In order to fully understand how the knee works a little information on the anatomy of the joint itself can be very helpful.

The knee is a hinge joint. Essentially this means it moves in one plane (into flexion [bending] and extension [straightening]), there also some other sliding movements that can occur. In order to keep the knee stable, there are multiple structures that hold it in place, and enable it to move smoothly. If you have an injury to the knee, pain, or difficulty with movement, it is likely that one or more of these structures may be affected. The knee joint can withstand forces of 4-6 times your body weight when loading it and doing activity. Therefore it is very important to try and keep it in good working order!

Below is a basic overview of these structures:

The Muscles and Bones of the Knee.


There are 4 bones that comprise the knee joint:

Femur. The longest bone in the body, and the thighbone (the bone of the upper leg).

Patella. also known as the kneecap, is approximately 3-5 cm and can vary slightly in shape. The patella plays an important role in protecting the joint underneath and is controlled primarily by the quadricep muscles. The patella slides in an ‘up and down’ motion when you bend, or straighten, your knee.

Tibia. This is the shinbone, and is the larger bone on the inside of the lower leg.

Fibula. This is the smaller bone on the outside of the lower leg.

The bones of the legs.


There are multiple muscles that help to support the knee. The two main groups are:

The quadricep muscles (thigh muscles), which attach all around the knee and onto the patella. These help to straighten your knee.

The hamstring muscles are on the back of your thigh. These help to bend your knee.

Cartilage – this is a smooth surface that covers the end of the bones. This is often confused with the meniscus which is often referred to as cartilage. The cartilage can wear away over time exposing the bone underneath.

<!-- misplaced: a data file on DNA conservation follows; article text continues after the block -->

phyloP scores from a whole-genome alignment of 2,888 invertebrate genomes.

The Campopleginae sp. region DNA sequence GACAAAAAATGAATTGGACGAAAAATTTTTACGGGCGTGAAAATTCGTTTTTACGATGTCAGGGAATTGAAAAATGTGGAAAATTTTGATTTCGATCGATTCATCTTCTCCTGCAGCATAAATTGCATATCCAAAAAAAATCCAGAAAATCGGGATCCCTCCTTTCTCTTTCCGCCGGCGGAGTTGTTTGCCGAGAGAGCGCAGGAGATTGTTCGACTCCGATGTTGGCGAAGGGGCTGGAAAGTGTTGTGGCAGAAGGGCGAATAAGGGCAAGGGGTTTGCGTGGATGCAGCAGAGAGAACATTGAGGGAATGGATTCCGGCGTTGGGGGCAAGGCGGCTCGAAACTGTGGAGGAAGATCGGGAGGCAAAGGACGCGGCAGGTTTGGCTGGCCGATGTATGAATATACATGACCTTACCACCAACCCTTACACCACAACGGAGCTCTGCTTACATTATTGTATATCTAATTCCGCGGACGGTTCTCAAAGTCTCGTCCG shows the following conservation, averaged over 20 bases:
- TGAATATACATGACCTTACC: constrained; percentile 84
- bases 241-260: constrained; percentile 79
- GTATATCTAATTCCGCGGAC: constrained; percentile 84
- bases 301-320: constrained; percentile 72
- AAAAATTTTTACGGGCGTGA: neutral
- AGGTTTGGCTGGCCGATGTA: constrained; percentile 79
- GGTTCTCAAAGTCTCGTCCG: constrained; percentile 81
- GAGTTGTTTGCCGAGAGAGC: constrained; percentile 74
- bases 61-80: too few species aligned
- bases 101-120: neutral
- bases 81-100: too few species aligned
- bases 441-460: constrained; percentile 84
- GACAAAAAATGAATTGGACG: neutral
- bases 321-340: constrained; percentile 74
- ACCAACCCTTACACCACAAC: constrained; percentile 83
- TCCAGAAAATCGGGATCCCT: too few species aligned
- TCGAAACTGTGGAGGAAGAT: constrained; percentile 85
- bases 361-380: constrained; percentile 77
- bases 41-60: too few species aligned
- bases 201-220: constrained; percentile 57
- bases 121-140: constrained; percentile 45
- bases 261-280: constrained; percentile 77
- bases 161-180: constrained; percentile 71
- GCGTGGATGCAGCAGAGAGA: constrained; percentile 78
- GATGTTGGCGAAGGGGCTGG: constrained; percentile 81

Mensicus – this is made up of collagen fibres, and proteoglycans (energy/shock absorbers), and sits in the middle of the joint. It helps protect the joint. You can consider it a little like silicon in terms of its structure.

Diagram of the Knee Structure. Showing: the ligaments, bones, cartilage and meniscus.

Ligaments and Tendons – there are many ligaments and tendons to support the knee in and around the joint. The four main ligaments are:

The Anterior Cruciate Ligament (ACL) – this stops your shin bone from sliding too far forwards.

The Posterior Cruciate Ligament (PCL) – this stops your shin bone from sliding too far backwards.

The Lateral Collateral Ligament (LCL) – this is on the outside of your knee, and helps stop your knee bending outwards.

The Medical Collateral Ligament (MCL) – this is on the inside of your knee, and helps stop your knee bending inwards.

The Patella Tendon goes between the kneecap and the tibia bone, and helps with the glide of the kneecap.

In addition to all of the above you also have arteries supplying the blood to the joint and nerves giving you sensation and feeling in and around the joint.